The Pygmy Tribe’s Impression
In reality can’t every band be viewed as a once upon a time solo project in some respects? Okay, maybe not the ones consisting of siblings like Good Charlotte and Hanson, but all the others…kind of. Arguments aside, The Pygmy Tribe used to be Sal Plant and Sal Plant alone. Then he, well he tells the story below of how he went from making music alone to having people by his side. So I’ll let him talk about that, their new album Portraits and much more.
Kendra: When did you decide it was time to make this more than a one-man show?
Sal Plant: Around two years ago, my friend Seiichi, whom I met in Jazz Lab in college, reached out to me in hopes of showing him the ropes of music promotion and how to go about getting the word out about his personal music as he knew I had experience in the matter. He mentioned he had a few folk songs he was working on and coincidentally; I was in the formative stages of writing the first songs for Portraits as well.
I always had a lot of respect for Seiichi’s original compositions so I offered the idea of teaming up and writing a duo album together based on a mixture of our songs put together. I wanted to explore Seiichi’s perspective on folk and see how it could incorporate into the sound I had going on already so it just felt natural. We then found a drummer and a bassist to join us and began preparing to record the album a year later. Unfortunately, last year, Seiichi unexpectedly moved to Hawaii so we were unable to feature his songs on the record.
“A World Of Your Own”
Kendra: Did adding people to your once solo project change the vision you had when you started The Pygmy Tribe?
Sal: In the beginning, I envisioned the album to be very minimalist/singer-songwriter, in the likes of Elliott Smith, Nick Drake or Nico, and some of the songs on the record did stay true to that. With that being said, I think having a full band helps develop songs in ways that perhaps I wouldn’t have been able to do on my own. For example, Geoff’s bass lines are so complementary to the songs that hearing the songs without them would just feel wrong. I think that having a solo project allowed for complete control but having a band has helped me flesh out the songs with totally new perspectives.
Kendra: Folk in general is one of the more honest genres. Do you feel that ushers you to be more open when composing lyrics…because you want to stay true to the style?
Sal: I think that I’ve been so drawn to folk music because it just captivates the human condition in a way that no other music can. It always tells a story and it is not predicated on luscious or potentially bombastic arrangements. Someone like Bob Dylan can shape the world with his or her words. Folk is a medium that allows for someone to convey incredibly complex emotions in simple, storytelling ways. I made a point to really analyze the music that inspired me to write folk in the first place so I would stay faithful to its essence.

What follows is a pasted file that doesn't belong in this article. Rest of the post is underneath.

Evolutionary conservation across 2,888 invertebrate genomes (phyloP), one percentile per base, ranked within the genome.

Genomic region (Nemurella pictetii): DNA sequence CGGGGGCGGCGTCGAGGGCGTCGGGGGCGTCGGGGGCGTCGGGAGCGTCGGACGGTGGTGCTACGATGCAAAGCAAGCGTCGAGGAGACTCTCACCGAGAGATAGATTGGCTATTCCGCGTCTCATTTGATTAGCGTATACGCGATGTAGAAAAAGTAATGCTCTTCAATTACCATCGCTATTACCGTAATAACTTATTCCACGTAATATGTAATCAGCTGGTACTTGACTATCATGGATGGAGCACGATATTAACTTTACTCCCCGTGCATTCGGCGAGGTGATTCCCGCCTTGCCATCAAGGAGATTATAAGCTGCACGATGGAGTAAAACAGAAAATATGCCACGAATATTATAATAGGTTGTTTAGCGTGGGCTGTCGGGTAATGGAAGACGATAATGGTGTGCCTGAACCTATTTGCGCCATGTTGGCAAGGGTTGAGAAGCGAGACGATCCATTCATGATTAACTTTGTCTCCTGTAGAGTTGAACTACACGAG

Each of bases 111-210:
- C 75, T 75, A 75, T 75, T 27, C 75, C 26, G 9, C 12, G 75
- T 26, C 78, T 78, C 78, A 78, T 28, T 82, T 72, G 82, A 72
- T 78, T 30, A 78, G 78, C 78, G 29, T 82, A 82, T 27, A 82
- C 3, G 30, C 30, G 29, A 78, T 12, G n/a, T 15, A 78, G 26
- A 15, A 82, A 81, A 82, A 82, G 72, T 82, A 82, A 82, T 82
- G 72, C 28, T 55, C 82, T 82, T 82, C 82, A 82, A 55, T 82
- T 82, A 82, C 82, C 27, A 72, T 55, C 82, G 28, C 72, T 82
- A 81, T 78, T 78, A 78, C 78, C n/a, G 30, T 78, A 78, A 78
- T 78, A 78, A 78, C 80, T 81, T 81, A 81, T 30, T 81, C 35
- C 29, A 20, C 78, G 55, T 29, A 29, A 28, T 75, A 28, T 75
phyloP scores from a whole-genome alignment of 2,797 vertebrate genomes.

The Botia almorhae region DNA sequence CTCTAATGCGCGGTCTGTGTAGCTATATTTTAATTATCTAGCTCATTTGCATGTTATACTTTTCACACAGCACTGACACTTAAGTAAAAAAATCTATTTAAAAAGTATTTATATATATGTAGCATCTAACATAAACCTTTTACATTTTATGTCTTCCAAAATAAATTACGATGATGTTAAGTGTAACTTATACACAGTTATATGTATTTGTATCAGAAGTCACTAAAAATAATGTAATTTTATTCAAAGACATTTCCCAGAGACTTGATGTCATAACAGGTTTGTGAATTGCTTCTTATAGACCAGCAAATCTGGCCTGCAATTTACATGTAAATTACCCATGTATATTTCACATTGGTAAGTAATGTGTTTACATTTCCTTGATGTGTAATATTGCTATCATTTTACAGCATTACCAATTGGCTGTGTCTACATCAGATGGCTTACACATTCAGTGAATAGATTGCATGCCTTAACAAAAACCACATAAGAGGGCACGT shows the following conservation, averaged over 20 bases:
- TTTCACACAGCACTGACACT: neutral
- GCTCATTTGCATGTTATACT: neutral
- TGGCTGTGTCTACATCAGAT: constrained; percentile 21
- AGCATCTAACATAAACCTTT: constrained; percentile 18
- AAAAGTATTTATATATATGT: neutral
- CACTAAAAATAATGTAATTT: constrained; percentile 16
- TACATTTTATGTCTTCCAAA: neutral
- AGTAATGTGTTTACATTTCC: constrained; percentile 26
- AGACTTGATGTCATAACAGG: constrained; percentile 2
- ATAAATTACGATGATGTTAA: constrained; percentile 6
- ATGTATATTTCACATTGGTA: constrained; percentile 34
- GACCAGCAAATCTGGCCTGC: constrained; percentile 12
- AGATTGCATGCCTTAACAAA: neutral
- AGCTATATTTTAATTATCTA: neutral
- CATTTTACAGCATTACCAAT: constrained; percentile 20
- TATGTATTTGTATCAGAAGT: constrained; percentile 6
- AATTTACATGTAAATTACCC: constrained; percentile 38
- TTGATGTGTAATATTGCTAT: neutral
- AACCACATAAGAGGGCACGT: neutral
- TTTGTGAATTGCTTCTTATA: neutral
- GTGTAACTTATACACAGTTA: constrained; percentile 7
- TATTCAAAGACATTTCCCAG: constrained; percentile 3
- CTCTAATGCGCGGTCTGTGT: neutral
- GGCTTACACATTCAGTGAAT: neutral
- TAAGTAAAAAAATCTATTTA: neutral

Kendra: How personal did you guys get with your debut LP, Portraits?
Sal: The songs in Portraits are the most personal of my entire musical career. In the earlier records, I had a somewhat loose and malleable idea of where my emotions lived while writing them. I used to encompass large amounts of ideas and emotions in a way that allowed the listener to interpret whatever they wanted from the song. With Portraits, I had very specific, strong, impactful emotions and events in mind during the creative process. The last few years surrounding the record were very difficult in terms of personal relationships and unfortunate events occurring, it was a very difficult record to write.
Kendra: I feel no matter what, your surroundings play a huge role in how you develop. How has Chicago added to who you are as an artist?
Sal: Chicago is a city full of incredible talent. It’s also a city that has seen everything and has huge national touring acts day in and day out, so it’s definitely difficult to make noise in such a big city. The city has allowed for us to strive to carve out our niche and to try reaching as many people as possible. Chicago is a place that has cultivated so many phenomenal and historic artists so it’s definitely inspiring to be in a city that immense in musical culture and longevity. We hope to one day be in the likes of the great musicians that have originated from this amazing city.
Kendra: Sticking with Chicago, there has to be a ton of places to play. Which local venue is your favorite to play vs. which one do you love as a fan?
Sal: Chicago offers both musicians and fans amazing places to play. Some of my favorite shows to play at were at Schuba’s or Bottom Lounge. As a fan, I love the historic Riviera or Uptown’s, Aragon Ballroom.
Kendra: Are you guys heading out of Chicago to play elsewhere this year?
Sal: We’re hoping to play the surrounding Midwest states in the next few months. As we all have full time jobs, we’re trying to play as much as realistically possible but we have not ruled out touring.
Kendra: Lastly, here at ZO we’re all about the arts. With that I wanted to ask you to either draw or submit a piece of art that you feel best represents your sound?